Title: Iron Cast
Author: Destiny Soria
Genre: Fantasy, YA
Publisher: Amulet Books
Date published: October 11, 2016
Page Count: 384
An e-copy of this book was kindly provided by the publisher through NetGalley, in exchange for an honest review.
Summary: It’s Boston, 1919, and the Cast Iron club is packed. On stage, hemopaths—whose “afflicted” blood gives them the ability to create illusions through art—Corinne and Ada have been best friends ever since infamous gangster Johnny Dervish recruited them into his circle. By night they perform for Johnny’s crowds, and by day they con Boston’s elite. When a job goes wrong and Ada is imprisoned, she realizes how precarious their position is. After she escapes, two of the Cast Iron’s hires are shot, and Johnny disappears. With the law closing in, Corinne and Ada are forced to hunt for answers, even as betrayal faces them at every turn. An ideal next read for fans of Libba Bray’s The Diviners.
A seamless blend of real history, and a fantastical underworld imbibed with magic.
I was approved to read this book some months back, and I wanted to read it right away. But due to my reading (and work) schedule, I was unable to get to it until just a few days before it was published. What originally drew me to this title in NetGalley (I will admit), was the cover. I mean, it’s not just beautiful, but it also screams 1920s and magic. I also really liked that the cover featured a not-white character! I was intrigued.
Once I read the summary, I was completely sold. I studied Classic Hollywood films in school as part of my major (although both of my degrees only say English for some reason), and I particularly enjoyed the films ranging from the late 1910s to the 1930s. What also interested me about this book, was that judging from the cover, it would give us a glimpse into the lives of characters varying in social class, as well as racial and cultural backgrounds.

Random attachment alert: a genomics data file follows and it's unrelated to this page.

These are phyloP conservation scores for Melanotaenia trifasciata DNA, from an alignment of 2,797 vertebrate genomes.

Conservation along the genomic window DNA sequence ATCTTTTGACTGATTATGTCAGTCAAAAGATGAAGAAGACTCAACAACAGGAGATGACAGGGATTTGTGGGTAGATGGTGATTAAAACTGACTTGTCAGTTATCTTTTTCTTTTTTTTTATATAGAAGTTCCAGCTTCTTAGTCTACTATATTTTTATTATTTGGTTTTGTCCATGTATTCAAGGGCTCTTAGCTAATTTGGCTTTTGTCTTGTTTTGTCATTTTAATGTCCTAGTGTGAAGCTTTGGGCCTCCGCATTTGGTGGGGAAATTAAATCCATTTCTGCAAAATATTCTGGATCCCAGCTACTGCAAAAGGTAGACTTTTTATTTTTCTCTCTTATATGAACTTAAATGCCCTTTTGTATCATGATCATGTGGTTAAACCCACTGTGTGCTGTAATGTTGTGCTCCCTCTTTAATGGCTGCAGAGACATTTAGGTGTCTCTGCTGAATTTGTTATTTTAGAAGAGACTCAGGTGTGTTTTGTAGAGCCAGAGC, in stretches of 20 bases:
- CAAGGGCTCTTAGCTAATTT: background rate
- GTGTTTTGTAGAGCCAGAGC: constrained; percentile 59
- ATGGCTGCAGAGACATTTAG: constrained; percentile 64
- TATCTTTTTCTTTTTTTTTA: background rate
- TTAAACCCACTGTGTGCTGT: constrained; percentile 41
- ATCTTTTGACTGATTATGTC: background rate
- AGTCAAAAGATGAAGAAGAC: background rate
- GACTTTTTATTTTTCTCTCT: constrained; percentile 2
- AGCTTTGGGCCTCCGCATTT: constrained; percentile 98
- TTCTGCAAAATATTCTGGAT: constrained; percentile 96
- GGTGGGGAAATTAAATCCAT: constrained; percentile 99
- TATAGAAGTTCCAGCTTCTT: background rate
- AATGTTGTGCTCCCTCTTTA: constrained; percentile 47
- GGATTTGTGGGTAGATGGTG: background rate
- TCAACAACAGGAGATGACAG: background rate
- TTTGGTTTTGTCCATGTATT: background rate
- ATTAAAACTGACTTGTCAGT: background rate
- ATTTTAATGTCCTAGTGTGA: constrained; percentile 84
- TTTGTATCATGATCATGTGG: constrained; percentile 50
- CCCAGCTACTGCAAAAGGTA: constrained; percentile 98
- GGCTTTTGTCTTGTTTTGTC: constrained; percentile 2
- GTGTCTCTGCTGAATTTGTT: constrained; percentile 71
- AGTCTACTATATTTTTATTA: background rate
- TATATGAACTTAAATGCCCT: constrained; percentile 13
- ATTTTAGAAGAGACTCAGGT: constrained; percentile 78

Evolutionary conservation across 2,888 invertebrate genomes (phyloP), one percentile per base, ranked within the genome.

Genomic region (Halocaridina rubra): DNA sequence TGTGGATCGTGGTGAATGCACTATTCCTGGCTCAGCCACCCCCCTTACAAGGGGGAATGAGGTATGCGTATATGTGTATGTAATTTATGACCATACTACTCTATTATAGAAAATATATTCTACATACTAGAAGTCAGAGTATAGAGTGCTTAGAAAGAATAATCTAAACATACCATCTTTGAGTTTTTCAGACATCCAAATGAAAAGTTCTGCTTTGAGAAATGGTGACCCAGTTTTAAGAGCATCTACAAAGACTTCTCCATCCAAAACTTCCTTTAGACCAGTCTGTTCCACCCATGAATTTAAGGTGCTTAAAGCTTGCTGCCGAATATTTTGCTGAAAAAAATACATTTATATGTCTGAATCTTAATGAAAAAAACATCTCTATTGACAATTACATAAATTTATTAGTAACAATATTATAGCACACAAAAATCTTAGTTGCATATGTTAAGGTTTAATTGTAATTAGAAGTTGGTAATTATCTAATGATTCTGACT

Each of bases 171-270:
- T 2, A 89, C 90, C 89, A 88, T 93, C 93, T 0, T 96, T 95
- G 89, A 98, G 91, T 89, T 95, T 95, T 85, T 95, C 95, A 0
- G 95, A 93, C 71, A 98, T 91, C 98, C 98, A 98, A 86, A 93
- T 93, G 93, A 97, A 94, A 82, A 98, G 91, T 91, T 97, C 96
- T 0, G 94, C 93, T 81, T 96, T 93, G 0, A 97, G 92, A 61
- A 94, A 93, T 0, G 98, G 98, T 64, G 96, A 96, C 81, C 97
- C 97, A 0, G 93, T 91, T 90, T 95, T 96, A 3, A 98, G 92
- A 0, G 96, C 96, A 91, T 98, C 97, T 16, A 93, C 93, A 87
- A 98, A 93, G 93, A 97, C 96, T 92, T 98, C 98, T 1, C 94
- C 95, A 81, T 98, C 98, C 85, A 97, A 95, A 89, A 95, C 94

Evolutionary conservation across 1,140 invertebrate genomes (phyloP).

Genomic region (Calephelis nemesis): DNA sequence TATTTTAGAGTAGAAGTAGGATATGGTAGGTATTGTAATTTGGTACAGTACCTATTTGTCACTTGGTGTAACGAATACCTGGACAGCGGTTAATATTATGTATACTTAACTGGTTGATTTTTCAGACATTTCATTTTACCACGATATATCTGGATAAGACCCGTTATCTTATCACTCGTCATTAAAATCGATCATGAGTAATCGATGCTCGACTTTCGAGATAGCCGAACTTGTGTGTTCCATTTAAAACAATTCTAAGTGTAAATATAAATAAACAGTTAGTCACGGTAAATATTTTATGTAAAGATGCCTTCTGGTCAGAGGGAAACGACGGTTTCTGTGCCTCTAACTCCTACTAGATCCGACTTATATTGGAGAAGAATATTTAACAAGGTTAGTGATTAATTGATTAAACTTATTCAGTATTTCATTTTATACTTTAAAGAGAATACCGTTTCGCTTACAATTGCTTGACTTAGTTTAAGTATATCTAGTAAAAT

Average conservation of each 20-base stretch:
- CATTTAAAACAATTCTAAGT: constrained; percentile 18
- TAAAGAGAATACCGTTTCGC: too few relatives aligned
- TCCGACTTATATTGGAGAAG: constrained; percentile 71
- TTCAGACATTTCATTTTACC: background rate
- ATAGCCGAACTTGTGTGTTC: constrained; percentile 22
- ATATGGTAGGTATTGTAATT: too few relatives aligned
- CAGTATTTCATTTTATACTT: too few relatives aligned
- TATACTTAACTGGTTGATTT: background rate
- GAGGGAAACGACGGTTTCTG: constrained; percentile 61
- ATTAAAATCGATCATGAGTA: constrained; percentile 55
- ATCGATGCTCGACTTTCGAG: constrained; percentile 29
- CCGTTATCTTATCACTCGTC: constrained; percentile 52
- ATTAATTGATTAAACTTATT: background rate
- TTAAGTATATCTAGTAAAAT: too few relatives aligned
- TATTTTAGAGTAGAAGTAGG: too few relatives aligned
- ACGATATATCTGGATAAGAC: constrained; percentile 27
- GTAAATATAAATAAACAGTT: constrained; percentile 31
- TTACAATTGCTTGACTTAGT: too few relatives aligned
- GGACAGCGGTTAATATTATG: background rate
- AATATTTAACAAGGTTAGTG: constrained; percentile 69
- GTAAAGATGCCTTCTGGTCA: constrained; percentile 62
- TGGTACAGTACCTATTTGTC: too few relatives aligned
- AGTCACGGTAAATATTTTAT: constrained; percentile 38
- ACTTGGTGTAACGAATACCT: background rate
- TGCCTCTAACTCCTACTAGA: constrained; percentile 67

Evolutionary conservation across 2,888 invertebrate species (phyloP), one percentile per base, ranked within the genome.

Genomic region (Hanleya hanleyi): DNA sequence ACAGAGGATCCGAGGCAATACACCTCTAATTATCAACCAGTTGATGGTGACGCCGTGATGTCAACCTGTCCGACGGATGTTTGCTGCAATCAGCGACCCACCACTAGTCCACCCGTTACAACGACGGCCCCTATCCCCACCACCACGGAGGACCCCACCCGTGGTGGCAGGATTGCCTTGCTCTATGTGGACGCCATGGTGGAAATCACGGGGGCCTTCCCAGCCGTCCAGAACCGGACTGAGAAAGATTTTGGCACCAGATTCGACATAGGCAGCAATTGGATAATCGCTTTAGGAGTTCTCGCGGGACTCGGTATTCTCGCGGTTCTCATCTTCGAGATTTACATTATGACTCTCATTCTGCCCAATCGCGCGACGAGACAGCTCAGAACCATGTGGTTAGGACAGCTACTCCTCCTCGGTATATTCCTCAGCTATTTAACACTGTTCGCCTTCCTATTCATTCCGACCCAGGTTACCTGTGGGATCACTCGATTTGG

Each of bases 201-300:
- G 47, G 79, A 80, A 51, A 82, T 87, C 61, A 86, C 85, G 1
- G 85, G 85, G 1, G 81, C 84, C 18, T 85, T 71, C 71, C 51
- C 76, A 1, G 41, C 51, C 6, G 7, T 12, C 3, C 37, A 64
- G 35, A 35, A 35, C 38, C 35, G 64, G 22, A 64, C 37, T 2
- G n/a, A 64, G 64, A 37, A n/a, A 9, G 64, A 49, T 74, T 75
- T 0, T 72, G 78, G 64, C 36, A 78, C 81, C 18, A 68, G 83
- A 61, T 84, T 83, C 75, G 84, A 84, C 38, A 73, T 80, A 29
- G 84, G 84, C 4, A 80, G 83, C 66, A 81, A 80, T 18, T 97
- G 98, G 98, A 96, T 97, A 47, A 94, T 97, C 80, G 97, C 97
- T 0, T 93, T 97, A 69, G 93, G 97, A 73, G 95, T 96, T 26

When starting to read Iron Cast, I was very happy to find that it was written in third person, and that the perspectives switched between the two main characters Ada and Corinne. While I’ve noticed that some reviewers have written that they were disappointed to find that the character featured on the book’s cover is not actually the main character, but rather that the “white girl” (a.k.a. Corinne) is the main, I will argue that Ada is in fact the main character. Ada and Corinne share the titles of “main character.”
There was not much world-building necessary, since Boston in 1919 already exists in a certain way in most of our minds. The only set-up which was really required was for specific locations, as well as some explanation regarding the “hemopaths” (or, the “afflicted” of blood) who can create illusions through music, poem recitation, or traditional art. I would have preferred some more detail regarding the “hemopaths”, as well as more history, but if you’ve read some of my past reviews, you’ll find that I’m not easily satisfied unless a book contains plenty of detail and history.
Regarding the characters in this book, however, I was very satisfied. Soria does make flat characters, and I thoroughly enjoyed the variety of characters which were brought to life for me while reading this novel. I really enjoyed Ada and Corinne’s relationship, because of how different they are, and yet how compatible despite this fact. I also really liked the secondary characters, as they were just as interesting as the main two, as well as diverse and distinct.